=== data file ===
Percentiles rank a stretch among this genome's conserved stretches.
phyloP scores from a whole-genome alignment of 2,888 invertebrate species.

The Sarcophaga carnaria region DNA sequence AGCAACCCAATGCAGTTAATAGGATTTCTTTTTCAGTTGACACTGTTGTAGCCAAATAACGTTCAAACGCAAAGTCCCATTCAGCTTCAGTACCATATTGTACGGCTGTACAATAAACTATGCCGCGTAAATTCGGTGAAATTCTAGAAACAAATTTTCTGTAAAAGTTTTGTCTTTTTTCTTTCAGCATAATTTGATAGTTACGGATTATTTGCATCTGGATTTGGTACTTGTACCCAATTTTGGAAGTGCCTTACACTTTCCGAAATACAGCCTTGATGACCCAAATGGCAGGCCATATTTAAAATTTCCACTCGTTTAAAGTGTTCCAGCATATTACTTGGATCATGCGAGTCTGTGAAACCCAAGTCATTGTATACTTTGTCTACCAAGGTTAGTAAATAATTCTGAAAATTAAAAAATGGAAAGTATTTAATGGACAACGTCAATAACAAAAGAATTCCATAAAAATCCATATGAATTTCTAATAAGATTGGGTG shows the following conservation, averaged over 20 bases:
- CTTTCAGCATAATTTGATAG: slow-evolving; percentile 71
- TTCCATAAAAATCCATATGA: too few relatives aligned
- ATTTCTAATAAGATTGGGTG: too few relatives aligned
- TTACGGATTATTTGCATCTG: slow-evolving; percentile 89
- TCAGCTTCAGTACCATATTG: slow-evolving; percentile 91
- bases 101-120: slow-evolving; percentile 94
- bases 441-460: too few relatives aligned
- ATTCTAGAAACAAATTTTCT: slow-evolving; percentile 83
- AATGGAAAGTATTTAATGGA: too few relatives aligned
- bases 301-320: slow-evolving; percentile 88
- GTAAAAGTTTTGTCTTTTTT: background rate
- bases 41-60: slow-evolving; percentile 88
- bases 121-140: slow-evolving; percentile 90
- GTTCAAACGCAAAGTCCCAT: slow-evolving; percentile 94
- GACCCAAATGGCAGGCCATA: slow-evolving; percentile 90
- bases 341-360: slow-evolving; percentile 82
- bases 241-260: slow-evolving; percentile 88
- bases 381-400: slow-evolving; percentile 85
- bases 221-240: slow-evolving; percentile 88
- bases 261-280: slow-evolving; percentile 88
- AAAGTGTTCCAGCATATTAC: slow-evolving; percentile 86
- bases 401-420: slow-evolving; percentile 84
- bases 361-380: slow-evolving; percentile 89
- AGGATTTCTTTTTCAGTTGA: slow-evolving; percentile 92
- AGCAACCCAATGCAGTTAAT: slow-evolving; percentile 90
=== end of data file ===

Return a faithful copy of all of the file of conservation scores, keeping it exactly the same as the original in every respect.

Percentiles rank a stretch among this genome's conserved stretches.
phyloP scores from a whole-genome alignment of 2,888 invertebrate species.

The Sarcophaga carnaria region DNA sequence AGCAACCCAATGCAGTTAATAGGATTTCTTTTTCAGTTGACACTGTTGTAGCCAAATAACGTTCAAACGCAAAGTCCCATTCAGCTTCAGTACCATATTGTACGGCTGTACAATAAACTATGCCGCGTAAATTCGGTGAAATTCTAGAAACAAATTTTCTGTAAAAGTTTTGTCTTTTTTCTTTCAGCATAATTTGATAGTTACGGATTATTTGCATCTGGATTTGGTACTTGTACCCAATTTTGGAAGTGCCTTACACTTTCCGAAATACAGCCTTGATGACCCAAATGGCAGGCCATATTTAAAATTTCCACTCGTTTAAAGTGTTCCAGCATATTACTTGGATCATGCGAGTCTGTGAAACCCAAGTCATTGTATACTTTGTCTACCAAGGTTAGTAAATAATTCTGAAAATTAAAAAATGGAAAGTATTTAATGGACAACGTCAATAACAAAAGAATTCCATAAAAATCCATATGAATTTCTAATAAGATTGGGTG shows the following conservation, averaged over 20 bases:
- CTTTCAGCATAATTTGATAG: slow-evolving; percentile 71
- TTCCATAAAAATCCATATGA: too few relatives aligned
- ATTTCTAATAAGATTGGGTG: too few relatives aligned
- TTACGGATTATTTGCATCTG: slow-evolving; percentile 89
- TCAGCTTCAGTACCATATTG: slow-evolving; percentile 91
- bases 101-120: slow-evolving; percentile 94
- bases 441-460: too few relatives aligned
- ATTCTAGAAACAAATTTTCT: slow-evolving; percentile 83
- AATGGAAAGTATTTAATGGA: too few relatives aligned
- bases 301-320: slow-evolving; percentile 88
- GTAAAAGTTTTGTCTTTTTT: background rate
- bases 41-60: slow-evolving; percentile 88
- bases 121-140: slow-evolving; percentile 90
- GTTCAAACGCAAAGTCCCAT: slow-evolving; percentile 94
- GACCCAAATGGCAGGCCATA: slow-evolving; percentile 90
- bases 341-360: slow-evolving; percentile 82
- bases 241-260: slow-evolving; percentile 88
- bases 381-400: slow-evolving; percentile 85
- bases 221-240: slow-evolving; percentile 88
- bases 261-280: slow-evolving; percentile 88
- AAAGTGTTCCAGCATATTAC: slow-evolving; percentile 86
- bases 401-420: slow-evolving; percentile 84
- bases 361-380: slow-evolving; percentile 89
- AGGATTTCTTTTTCAGTTGA: slow-evolving; percentile 92
- AGCAACCCAATGCAGTTAAT: slow-evolving; percentile 90